Thinking About x86 Emulation on ARM

Posted on November 21, 2016 by Paul Thurrott in Hardware, Mobile, Windows 10 with 72 Comments

Thinking About x86 Emulation on ARM

A new report about Microsoft working on x86 emulation for the ARM-based versions of Windows 10 has Windows enthusiasts justifiably excited for the future. Assuming, of course, that Microsoft and ARM can actually pull this off.

This one will of course require a bit of explanation.

To date, most Windows PCs have run on what we still call the Intel x86 architecture, while modern mobile platforms like Android and iOS run on ARM-based architectures. The two systems are incompatible, and are oriented for different workloads. That is, x86 provides far more performance—and performance scalability–than does ARM. But ARM works better on the mobile computing platforms that are the norm today, offering great performance on lightweight mobile OSes with excellent power management capabilities.

It’s easy to emulate ARM on x86: In fact, developers do this all the time when creating mobile apps in Visual Studio, Xamarin Studio, Android Studio, and Apple’s Xcode. Emulating x86 on ARM, alas, is a sort of holy grail: An as-yet unobtainable goal that would help us bridge the legacy PC past with the mobile/ARM future.

There have been many efforts to emulate x86 on less-capable platforms. One many might not remember was the Transmeta Crusoe processor, which came to life in an early HP Tablet PC called the Compaq TC1000. That pretty but woeful device offered decent battery life for the day, but Windows and its desktop applications ran horribly slowly, and it quickly disappeared from the market. As did Transmeta.

Companies like Connectix and Parallels also offered x86 compatibility virtually to PowerPC-based Mac computers years before Apple itself switched to x86. These solutions let enterprising users run Windows in a window on the Mac desktop so that they could access Windows applications that were not available on their own platform. Like the Crusoe processor, these solutions were slow for the most part, though I suspect some will insist to this day that they ran well. It was certainly better than nothing.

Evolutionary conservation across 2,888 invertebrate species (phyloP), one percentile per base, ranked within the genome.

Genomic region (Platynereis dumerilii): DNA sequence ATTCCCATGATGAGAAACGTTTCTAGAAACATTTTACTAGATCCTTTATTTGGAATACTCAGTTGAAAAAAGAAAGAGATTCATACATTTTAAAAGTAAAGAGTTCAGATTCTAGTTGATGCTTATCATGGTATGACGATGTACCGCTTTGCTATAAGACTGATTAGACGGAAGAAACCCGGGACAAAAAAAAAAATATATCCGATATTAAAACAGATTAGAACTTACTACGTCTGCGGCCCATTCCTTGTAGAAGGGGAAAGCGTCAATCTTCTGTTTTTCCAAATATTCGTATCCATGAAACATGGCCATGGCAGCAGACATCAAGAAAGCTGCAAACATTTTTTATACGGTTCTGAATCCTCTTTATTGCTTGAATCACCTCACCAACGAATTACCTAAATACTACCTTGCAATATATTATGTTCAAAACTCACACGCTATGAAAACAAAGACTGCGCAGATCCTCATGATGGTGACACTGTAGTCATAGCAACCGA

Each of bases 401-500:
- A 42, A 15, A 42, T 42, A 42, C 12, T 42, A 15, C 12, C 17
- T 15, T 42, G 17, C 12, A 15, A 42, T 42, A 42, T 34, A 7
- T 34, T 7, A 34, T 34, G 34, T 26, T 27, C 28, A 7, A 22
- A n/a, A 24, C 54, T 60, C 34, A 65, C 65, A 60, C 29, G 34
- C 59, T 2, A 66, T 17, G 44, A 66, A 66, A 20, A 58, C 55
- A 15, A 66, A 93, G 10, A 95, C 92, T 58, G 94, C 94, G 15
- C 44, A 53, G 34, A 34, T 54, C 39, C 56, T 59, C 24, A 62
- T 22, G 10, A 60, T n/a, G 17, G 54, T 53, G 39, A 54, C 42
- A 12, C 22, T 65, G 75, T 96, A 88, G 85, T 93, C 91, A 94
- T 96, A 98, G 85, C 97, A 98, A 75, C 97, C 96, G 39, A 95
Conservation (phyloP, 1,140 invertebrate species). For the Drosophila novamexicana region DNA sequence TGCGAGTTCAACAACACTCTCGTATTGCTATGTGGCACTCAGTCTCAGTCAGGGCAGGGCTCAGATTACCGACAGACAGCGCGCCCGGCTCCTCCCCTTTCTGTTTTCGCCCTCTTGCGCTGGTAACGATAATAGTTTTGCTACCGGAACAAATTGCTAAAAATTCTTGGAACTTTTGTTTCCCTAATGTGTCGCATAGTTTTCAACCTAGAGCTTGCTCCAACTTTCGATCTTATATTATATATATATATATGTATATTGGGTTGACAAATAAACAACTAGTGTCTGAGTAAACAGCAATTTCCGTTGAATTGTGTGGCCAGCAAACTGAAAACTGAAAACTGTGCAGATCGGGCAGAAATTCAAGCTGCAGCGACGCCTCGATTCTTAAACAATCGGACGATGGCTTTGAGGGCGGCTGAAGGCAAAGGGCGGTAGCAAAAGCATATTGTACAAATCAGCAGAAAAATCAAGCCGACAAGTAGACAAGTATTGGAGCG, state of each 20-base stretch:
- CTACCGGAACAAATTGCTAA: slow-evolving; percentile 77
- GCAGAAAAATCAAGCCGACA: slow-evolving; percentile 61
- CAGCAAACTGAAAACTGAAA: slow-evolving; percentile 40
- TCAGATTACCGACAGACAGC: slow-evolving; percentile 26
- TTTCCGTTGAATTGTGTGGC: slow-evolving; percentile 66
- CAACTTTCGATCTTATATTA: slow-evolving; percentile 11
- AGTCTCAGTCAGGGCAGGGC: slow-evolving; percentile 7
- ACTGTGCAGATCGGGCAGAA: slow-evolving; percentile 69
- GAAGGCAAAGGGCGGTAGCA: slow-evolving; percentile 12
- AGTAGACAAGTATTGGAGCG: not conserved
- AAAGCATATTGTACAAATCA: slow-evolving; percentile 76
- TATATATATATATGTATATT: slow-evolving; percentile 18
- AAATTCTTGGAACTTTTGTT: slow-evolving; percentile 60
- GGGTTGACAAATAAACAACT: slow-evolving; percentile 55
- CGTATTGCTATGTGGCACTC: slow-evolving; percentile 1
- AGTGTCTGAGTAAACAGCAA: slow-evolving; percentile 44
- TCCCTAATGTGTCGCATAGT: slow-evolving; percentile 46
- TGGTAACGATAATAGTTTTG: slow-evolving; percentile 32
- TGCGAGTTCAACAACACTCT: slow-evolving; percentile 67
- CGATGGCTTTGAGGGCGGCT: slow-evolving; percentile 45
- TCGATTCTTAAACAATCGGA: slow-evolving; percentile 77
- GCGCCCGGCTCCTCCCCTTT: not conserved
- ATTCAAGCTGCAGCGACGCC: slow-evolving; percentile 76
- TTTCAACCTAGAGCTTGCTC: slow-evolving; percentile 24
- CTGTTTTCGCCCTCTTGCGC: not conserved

In any event, we’re about to try again.

With the personal computing market having moved into the “mobile first, cloud first” era, the PC is being left behind: Each year, the combination of ARM-based devices—mostly smartphones and tablets—has vastly outsold x86-based PCs. And the gap is getting bigger.

The problem, of course, is that many people still need to access their Windows-based applications. So we’ve come up with a variety of ways to make this happen. The most obvious is virtual access to Windows environments and applications in the cloud, similar to what HP is doing with its Workspace solution for the Elite x3 Windows phone. That Windows 10 Mobile device can’t run Windows desktop (x86) natively, of course. But if the apps run in the cloud and are transmitted to the device—which is connected to a keyboard, mouse, and display—the user gets a reasonable desktop PC experience. Assuming they have a great internet connection and are connecting to a physically close datacenter.

If only ARM could run x86 apps. Which it can’t.

But what if ARM could emulate the x86 instruction set, and thus run x86 apps?

What if, indeed.

According to Mary Jo Foley’s sources, this work is now underway. It requires a few things, of course: ARM chips that are powerful enough to emulate x86 and provide a reasonable level of performance. And an ARM-based operating system that would bring this capability to users.

ARM chipset makers such as Qualcomm will need to figure out the first part of that equation. But Foley says that Microsoft is indeed working on the second. It’s due in the “Redstone 3” release of Windows 10, which is currently scheduled for late 2017. (We’re currently testing “Redstone 2,” which will be called the Creator’s Update and is due in the first half of 2017.)

This capability would allow ARM-based versions of Windows 10—currently Windows 10 Mobile, though there’s no reason that Windows 10 Home or Pro couldn’t make the ride too, in something similar to Windows RT—to emulate x86 code and thus run Windows desktop applications locally on the device. It would make the most sense in Continuum situations, where the phone would just run UWP apps, but desktop apps would come to life when the phone was docked and connected to a keyboard, mouse and display.

This is exciting. But it’s also challenging because our experience with past solutions of this kind was lackluster. And there is every reason to believe that x86 apps will run slowly on ARM. It will likely work better for simple apps than it will for big/complex apps like Photoshop, iTunes, or even Chrome.

But what if it worked? Can you imagine such a thing?

Done correctly, ARM support for x86 could be the final nail in the Windows desktop coffin, the thing that moves us past the legacy code that is now holding us back. I literally just wrote about this problem in The Biggest Problem with Windows Today? The Past. Interesting timing, no?

I don’t want to get too far ahead of ourselves here. It may never happen. It may not happen in time for Redstone 3. It may happen so far out in the future that it doesn’t matter anymore. But if you’ve been pining away for Surface phone or something a bit more nebulous—like Microsoft having an in-house mobile strategy that actually makes sense—this is hopeful news. No promises, yet. But still, hopeful.

So we’ll see what happens.

 

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